The Children's Hour by Lillian Hellman is a cautionary play of how small lies can lead people into ruin and self-destruction. The central issue of homosexuality driven by deceit is the cause of turmoil on the lives of the people of Lancet. A whispered lie of a homosexual relationship between two owners of a boarding school spread by a troublemaking and spoiled student, Mary Tilford, leads to the turmoil that weaves its way throughout the community. When confronted with the rumors, neither woman expresses disgust at the thought, simply disappointment with the accuser. Karen Wright and Martha Dobie stand above the fray, becoming support for one another as their lives crumble around them. The issue of homosexuality is still relevant to society today where people are constantly experiencing prejudice as a cause of their choice of lifestyle. Deceit is the cause of the community's betrayal on the two innocent school headmistresses.
[...] In the news and on TV, teachers are always being blacklisted as homosexuals, thus ruining their career in the academic field. Not every case presented in the media is necessarily true. There has been many occurrences where a student has felt threatened by a teacher and uses the worst kind of slander against him or her to make themselves look better, drawing attention off their own bad behavior. Homosexuality is revealed often in the play but never by one's choice. [...]
[...] The boy continuously giggles and stares at the women, with a knowing smirk, showing how the community has come to view the two women. It is at this point that Karen sees the utter helplessness of her situation: “Karen: Oh. Martha, why did it happen? What happened? What are we doing here like (Page 1404) The feelings of hopelessness and abandonment are encompassed by Karen so completely that one cannot help but feel pity for her situation in life. This ultimately leads to the revelation that Martha has always loved Karen unnaturally. [...]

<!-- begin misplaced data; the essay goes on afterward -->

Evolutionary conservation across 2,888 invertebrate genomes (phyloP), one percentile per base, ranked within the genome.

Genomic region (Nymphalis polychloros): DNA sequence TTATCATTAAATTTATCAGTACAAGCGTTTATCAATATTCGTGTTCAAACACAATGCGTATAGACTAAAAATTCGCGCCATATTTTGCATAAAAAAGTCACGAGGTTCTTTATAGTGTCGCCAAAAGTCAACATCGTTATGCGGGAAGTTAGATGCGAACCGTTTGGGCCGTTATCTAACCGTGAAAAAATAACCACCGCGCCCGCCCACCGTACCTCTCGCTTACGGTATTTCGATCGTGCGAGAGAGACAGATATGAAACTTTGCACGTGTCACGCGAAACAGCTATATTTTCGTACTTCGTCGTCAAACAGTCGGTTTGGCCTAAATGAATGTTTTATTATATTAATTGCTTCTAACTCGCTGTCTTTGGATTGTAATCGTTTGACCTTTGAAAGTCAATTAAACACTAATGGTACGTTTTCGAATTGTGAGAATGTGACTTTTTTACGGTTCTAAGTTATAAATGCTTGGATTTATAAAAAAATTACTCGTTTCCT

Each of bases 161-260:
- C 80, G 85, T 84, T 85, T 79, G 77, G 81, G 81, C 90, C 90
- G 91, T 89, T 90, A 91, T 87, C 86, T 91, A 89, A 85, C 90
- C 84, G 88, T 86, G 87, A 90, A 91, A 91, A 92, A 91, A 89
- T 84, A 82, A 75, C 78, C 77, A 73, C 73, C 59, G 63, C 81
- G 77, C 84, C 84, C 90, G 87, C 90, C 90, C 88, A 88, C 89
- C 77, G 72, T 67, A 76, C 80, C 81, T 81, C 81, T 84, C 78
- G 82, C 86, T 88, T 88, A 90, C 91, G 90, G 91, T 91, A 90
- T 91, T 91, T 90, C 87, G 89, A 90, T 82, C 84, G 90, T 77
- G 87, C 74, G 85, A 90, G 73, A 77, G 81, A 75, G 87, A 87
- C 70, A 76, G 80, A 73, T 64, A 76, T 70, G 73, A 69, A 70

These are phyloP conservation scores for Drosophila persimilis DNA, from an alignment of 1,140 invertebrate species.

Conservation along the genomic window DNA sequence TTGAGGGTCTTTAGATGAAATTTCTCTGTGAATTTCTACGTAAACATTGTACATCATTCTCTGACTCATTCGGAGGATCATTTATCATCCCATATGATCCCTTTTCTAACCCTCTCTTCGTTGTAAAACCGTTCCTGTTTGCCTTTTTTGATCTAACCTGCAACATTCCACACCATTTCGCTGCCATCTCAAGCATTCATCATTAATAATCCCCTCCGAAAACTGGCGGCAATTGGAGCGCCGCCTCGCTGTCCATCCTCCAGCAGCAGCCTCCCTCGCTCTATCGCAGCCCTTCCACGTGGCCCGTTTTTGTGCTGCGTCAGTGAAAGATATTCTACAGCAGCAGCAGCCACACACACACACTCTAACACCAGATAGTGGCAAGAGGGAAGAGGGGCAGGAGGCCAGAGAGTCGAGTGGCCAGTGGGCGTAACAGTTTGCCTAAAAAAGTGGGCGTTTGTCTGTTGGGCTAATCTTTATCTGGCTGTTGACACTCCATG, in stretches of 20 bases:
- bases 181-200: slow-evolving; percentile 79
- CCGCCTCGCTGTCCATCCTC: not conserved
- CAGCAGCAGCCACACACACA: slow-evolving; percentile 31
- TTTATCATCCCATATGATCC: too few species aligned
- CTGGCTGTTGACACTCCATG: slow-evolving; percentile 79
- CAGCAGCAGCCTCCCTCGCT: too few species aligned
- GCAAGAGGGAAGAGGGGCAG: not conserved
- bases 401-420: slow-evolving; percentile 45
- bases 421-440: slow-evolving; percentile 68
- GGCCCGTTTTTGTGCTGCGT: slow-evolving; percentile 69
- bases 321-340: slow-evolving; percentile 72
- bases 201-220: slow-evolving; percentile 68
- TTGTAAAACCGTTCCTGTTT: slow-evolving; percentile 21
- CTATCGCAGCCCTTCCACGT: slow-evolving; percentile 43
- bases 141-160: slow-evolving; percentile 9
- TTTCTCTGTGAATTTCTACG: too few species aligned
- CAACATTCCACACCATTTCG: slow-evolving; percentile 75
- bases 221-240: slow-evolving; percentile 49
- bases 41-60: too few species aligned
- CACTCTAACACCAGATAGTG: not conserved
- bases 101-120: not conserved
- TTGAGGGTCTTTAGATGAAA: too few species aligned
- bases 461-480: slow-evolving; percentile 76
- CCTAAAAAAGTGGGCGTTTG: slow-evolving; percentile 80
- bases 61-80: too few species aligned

[...] When Mary is tardy for class and is carrying a bunch of wilted flowers that are supposedly for her teacher Mrs. Lily Mortar, who is also Martha Dobie's aunt, Karen easily assesses that Mary has blatantly lied to her teacher for her own pleasure of skipping class: I'm not lying, I went out walking and saw the flowers and they looked pretty and I didn't know it was so late. Karen: Stop it Mary! I'm not interested in hearing that foolish story again. [...]
[...] The homosexual issue is finally out in the open and is about to explode within the lives of Karen and Martha. Had the lie been about any other type of problem, Mrs. Tilford would have dismissed what her granddaughter said, but the issue of homosexuality is so unspoken of in the 1930s that she cannot contain herself from spreading a malicious lie. After seeing how carelessly Mary lies in other situations, it is not surprising that she would also lie about Karen and Martha's relationship without ever thinking of the consequences. [...]
[...] Celebrities and political figures have acknowledged their own homosexuality and along with the AIDS crisis, people are beginning to become more aware of the gay movement. Though many steps are being taken to prevent prejudice against gays in America, many have still not changed their views shared by their judgmental ancestors. Many people have the same fears that people of the thirties did when it comes to children being around the homosexual lifestyle. Many people would not be able to recognize a homosexual by just picking them out of a crowd, but once the person is named, they will never be able to maintain the same relationships within the community they maintained previously to “coming out of the closet.” The characters of Martha and Karen were falsely identified as having a lesbian affair, and one can see the effect it had on the community and their lives. [...]
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